Helping Military Clients Understand the Uniform Code of Military Justice
If you serve in any branch of our nation’s armed forces, the Uniform Code of Military Justice (UCMJ) outlines the legal regulations applicable to every service member in every branch. Consider the UCMJ a special set of laws that exist solely for American military personnel. It is crucial for every service member, both enlisted personnel and commissioned officers, to understand the UCMJ in its entirety, so they know how to handle allegations of UCMJ violations.
Attorney Aaron Meyer is a former United States Marine. He has used his military training and experience to create one of the most successful military defense practices in the United States. If you face any charge of UCMJ violation, you can expect the highest level of defense representation from Aaron Meyer and his team.
Why Choose Aaron Meyer Law?
Military personnel facing administrative separation or court-martial can obtain legal representation free of charge from within the military. If you face a military trial, you have the option to request detailed military counsel to be assigned to your case and provide legal representation through every phase of your proceedings. It’s also possible to secure legal representation from an independent military counsel if one is available and their commanding officer approves them to work on your case.
While military lawyers provide exceptional representation, you cannot expect the same level of personalized representation and aggressive defense of your constitutional rights as you would experience when you choose a private military criminal defense attorney like Aaron Meyer. When you choose Aaron Meyer to represent you after an accusation of violating the articles of the UCMJ, you can expect a detailed breakdown of your legal situation and your available options for defense.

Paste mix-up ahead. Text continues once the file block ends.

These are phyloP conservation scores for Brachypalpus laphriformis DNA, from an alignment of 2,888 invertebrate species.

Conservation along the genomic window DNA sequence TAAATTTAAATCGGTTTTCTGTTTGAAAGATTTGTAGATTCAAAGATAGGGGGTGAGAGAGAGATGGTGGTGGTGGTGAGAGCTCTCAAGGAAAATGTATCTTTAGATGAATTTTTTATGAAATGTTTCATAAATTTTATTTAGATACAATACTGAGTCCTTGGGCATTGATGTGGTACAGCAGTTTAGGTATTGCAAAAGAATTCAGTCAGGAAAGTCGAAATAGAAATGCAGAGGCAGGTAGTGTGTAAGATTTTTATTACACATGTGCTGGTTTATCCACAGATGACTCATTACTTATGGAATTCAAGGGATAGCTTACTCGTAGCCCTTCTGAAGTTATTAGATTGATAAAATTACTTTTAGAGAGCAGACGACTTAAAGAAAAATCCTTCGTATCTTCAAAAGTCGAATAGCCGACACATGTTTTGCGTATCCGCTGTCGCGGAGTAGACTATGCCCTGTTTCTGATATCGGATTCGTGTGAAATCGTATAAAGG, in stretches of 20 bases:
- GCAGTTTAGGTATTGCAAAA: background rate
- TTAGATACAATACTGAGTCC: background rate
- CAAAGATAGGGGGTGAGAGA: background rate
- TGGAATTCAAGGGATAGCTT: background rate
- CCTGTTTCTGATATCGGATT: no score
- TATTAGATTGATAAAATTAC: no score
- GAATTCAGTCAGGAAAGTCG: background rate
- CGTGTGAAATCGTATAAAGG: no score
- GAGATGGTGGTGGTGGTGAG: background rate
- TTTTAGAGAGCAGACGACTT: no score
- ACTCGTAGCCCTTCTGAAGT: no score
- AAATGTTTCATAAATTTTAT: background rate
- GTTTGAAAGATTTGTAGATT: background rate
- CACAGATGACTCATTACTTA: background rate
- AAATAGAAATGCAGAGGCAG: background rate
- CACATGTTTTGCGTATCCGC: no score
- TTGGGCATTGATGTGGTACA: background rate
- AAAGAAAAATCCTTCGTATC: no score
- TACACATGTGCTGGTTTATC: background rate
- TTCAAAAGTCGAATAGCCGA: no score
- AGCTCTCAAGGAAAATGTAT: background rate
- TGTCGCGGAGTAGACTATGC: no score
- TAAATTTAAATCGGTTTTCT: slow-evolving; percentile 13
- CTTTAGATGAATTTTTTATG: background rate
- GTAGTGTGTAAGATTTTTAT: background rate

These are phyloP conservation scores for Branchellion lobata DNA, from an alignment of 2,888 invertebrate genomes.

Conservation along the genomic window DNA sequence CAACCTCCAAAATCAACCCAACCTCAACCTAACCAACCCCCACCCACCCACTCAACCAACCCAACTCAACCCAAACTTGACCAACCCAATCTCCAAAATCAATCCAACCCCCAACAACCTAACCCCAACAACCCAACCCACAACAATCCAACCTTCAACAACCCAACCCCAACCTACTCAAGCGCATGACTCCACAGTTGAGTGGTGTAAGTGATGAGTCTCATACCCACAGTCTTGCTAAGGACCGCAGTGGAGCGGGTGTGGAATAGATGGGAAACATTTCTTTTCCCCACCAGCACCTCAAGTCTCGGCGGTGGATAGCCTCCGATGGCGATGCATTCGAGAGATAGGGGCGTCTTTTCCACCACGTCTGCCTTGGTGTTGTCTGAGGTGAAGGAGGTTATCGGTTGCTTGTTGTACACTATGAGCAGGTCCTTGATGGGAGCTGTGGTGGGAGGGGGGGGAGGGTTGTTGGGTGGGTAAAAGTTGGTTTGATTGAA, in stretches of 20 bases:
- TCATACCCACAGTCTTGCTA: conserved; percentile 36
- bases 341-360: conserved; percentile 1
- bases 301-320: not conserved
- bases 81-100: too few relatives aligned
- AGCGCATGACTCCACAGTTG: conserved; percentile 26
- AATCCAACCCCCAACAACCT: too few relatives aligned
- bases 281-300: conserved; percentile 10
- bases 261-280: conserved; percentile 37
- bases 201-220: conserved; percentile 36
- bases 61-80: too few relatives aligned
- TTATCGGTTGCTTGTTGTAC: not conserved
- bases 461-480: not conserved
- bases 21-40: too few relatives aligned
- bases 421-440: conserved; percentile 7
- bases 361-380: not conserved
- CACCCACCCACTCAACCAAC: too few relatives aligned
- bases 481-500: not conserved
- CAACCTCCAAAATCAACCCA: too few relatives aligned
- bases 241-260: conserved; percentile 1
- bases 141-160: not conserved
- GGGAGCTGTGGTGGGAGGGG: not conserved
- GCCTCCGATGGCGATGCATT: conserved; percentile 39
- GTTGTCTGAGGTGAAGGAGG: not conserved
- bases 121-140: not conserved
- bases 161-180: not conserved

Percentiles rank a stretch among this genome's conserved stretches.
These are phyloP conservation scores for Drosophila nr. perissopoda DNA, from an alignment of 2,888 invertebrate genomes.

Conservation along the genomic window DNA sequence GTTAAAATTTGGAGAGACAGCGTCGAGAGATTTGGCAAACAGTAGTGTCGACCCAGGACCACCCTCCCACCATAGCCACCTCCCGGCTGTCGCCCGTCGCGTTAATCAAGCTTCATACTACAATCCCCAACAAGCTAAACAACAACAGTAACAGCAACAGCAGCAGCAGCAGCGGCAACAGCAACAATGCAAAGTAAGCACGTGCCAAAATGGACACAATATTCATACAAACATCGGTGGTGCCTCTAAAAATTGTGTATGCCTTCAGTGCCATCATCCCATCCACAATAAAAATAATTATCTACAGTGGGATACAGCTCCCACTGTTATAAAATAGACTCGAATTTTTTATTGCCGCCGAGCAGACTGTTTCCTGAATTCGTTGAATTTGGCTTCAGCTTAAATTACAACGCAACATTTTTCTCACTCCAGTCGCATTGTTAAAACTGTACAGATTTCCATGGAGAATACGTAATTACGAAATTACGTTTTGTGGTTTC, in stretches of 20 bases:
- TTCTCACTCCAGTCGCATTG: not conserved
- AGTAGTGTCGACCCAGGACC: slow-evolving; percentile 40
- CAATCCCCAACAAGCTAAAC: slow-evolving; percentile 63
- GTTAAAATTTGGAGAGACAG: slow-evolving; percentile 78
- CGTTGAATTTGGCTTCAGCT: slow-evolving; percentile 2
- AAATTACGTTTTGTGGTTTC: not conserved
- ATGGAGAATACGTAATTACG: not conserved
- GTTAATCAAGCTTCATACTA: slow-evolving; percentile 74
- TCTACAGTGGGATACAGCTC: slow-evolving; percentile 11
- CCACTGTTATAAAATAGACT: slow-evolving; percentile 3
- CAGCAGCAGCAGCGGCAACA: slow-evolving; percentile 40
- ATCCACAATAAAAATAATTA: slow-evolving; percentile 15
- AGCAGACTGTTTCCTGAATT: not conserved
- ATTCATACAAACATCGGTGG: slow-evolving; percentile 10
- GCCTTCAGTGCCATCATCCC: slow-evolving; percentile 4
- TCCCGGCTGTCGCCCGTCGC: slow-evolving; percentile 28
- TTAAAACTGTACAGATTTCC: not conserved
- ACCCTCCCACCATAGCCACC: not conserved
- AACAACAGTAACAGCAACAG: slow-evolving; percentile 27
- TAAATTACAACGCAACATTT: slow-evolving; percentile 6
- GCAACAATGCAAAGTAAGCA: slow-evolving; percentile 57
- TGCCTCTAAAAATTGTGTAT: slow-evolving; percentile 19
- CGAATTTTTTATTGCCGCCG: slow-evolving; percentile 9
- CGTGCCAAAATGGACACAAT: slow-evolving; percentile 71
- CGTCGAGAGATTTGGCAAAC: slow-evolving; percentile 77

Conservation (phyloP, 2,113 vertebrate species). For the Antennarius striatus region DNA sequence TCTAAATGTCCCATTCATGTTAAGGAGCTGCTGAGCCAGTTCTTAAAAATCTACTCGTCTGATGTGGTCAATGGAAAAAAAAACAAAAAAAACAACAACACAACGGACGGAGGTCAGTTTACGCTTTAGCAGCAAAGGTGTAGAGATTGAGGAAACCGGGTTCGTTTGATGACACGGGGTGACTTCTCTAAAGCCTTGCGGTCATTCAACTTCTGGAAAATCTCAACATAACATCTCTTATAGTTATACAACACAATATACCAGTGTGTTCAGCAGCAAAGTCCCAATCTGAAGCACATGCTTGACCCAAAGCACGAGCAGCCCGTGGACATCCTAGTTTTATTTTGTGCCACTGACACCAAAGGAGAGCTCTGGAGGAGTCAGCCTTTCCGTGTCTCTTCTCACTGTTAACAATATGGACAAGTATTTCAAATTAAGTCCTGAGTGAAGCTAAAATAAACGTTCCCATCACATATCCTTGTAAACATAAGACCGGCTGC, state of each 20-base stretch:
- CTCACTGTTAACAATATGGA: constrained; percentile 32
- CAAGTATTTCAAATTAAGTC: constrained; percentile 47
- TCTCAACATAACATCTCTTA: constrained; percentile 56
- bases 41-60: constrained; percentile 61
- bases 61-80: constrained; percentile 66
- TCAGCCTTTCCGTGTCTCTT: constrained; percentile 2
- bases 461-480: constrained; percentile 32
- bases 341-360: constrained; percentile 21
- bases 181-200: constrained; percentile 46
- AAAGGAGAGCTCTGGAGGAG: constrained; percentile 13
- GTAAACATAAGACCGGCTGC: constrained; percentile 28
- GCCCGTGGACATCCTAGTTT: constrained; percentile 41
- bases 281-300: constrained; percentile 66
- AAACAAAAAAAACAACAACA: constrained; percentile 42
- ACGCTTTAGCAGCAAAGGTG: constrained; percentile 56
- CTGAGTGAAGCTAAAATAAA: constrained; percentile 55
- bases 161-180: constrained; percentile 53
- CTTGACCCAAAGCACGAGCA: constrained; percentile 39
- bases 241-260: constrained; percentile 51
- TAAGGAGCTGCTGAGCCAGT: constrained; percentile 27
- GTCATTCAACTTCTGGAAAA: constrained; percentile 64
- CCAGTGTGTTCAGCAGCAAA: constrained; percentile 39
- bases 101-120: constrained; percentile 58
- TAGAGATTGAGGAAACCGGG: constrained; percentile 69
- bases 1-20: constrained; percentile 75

Attorney Aaron Meyer maintains an impeccable track record of successful military defense cases on a wide range of offenses. He has protected enlisted service members from demotion and involuntary separation and helped officers retain their status within the service by defeating unjust charges. If you are accused of any UCMJ article violation, it is imperative to seek defense representation as soon as possible.
Understanding the UCMJ Articles
The UCMJ clearly outlines the legal expectations for every member of the United States military. Articles 1 through 76 pertain primarily to administration and procedure under the UCMJ. Articles 135 through 146 also pertain to procedures under the UCMJ. If you face a criminal case within your branch of service, the Punitive Articles of the UCMJ, Articles 77 through 134, are likely to be the most relevant in your situation. These articles outline all of the potential offenses that may lead to administrative separation or court-martial.
A few of the most commonly cited UCMJ Punitive Articles that can lead to administrative separation or court-martial include:
- Article 86: Absence without leave (AWOL). Going AWOL is a major offense. As a military member, you are expected to remain at your post and report for duty as directed by your commanding officer. If you leave the base or leave your post without your commanding officer’s permission, you could face serious penalties under the UCMJ.
- Article 92: Failure to obey order or regulation. Military members are expected to follow orders and adhere to all applicable military regulations in the discharging of their duties.
- Article 104: Aiding the enemy. This offense could be intentional or unintentional. Intentionally aiding enemy combatants in any way could potentially lead to more serious charges, including treason.